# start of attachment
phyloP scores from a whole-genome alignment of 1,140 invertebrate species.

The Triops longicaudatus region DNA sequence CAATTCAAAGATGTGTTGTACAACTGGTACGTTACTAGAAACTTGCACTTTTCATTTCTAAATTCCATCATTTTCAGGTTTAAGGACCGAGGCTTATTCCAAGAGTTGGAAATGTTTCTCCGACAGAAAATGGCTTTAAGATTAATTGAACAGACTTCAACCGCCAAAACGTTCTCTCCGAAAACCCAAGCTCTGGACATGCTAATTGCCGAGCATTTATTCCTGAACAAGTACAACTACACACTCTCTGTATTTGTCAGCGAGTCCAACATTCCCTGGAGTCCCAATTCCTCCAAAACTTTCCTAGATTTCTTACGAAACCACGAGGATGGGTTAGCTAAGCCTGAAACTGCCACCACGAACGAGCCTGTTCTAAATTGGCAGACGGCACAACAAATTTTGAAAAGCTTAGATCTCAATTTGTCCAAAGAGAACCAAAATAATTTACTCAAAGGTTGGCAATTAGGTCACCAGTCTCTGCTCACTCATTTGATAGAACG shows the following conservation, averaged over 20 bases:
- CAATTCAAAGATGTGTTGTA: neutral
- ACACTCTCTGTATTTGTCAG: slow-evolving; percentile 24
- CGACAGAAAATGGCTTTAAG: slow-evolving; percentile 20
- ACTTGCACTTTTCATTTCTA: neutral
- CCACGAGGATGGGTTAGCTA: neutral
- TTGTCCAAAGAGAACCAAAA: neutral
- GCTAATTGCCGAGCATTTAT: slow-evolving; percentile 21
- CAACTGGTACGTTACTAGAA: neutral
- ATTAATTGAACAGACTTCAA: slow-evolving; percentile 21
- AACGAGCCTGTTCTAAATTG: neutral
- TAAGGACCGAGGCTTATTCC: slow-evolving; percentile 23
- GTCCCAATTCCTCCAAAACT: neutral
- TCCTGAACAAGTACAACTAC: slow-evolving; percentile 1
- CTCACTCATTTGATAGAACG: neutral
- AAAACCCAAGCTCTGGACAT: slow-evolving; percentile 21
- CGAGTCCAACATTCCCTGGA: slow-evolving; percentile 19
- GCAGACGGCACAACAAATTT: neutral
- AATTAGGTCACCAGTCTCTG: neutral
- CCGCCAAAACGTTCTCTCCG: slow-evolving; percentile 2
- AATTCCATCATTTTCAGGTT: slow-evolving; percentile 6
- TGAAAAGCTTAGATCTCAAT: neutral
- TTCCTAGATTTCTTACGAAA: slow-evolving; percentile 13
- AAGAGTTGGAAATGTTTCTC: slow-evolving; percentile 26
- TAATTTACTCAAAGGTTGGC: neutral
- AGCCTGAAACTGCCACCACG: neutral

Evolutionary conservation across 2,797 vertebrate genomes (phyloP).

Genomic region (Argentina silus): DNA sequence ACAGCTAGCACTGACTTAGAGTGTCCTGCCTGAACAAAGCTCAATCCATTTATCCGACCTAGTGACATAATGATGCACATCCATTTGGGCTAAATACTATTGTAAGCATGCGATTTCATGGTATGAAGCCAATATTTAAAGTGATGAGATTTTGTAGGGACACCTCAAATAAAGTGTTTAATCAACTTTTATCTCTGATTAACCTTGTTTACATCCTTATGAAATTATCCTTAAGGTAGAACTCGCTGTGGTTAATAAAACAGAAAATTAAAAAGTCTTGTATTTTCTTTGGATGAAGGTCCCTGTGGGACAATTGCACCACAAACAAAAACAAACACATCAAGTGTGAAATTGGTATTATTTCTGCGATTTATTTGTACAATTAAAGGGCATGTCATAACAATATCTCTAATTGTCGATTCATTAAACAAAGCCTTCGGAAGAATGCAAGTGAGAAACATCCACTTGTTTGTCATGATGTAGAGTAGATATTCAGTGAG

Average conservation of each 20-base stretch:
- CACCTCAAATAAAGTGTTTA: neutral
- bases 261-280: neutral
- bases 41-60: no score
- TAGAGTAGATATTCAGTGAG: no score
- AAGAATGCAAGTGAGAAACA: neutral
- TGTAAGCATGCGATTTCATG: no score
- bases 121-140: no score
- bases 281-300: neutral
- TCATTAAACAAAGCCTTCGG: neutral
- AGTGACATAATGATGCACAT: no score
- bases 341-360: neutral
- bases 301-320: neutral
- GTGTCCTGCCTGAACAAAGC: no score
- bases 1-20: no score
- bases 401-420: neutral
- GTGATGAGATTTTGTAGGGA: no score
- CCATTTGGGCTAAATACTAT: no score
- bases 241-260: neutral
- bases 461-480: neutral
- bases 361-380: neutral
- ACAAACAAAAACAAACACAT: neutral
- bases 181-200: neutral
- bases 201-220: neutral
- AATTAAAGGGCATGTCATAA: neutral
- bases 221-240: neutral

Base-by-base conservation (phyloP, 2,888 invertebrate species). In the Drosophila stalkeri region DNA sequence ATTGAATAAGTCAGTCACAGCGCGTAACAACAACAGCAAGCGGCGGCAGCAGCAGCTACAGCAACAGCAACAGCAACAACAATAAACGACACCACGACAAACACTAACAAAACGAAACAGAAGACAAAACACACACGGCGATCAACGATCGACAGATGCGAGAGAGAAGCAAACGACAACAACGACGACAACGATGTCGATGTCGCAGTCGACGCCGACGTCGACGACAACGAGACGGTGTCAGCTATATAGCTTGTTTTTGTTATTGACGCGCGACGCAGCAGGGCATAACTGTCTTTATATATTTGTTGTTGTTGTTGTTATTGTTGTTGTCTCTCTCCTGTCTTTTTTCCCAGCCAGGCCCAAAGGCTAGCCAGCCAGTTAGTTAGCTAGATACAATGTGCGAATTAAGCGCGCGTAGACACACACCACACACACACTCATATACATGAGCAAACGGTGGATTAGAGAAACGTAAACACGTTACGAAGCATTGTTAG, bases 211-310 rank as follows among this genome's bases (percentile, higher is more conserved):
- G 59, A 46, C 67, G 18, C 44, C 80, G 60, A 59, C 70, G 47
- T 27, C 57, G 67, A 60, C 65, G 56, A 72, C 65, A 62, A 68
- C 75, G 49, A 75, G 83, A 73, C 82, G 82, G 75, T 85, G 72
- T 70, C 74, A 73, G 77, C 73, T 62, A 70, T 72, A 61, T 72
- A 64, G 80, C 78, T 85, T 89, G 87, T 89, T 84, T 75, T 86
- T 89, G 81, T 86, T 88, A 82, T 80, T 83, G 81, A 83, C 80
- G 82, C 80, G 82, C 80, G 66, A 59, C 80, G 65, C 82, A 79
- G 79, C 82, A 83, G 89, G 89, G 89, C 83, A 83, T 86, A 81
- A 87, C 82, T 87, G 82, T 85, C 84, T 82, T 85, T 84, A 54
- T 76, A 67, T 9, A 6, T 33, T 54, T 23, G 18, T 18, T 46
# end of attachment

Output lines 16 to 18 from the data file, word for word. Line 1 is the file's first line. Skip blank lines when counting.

- CTCACTCATTTGATAGAACG: neutral
- AAAACCCAAGCTCTGGACAT: slow-evolving; percentile 21
- CGAGTCCAACATTCCCTGGA: slow-evolving; percentile 19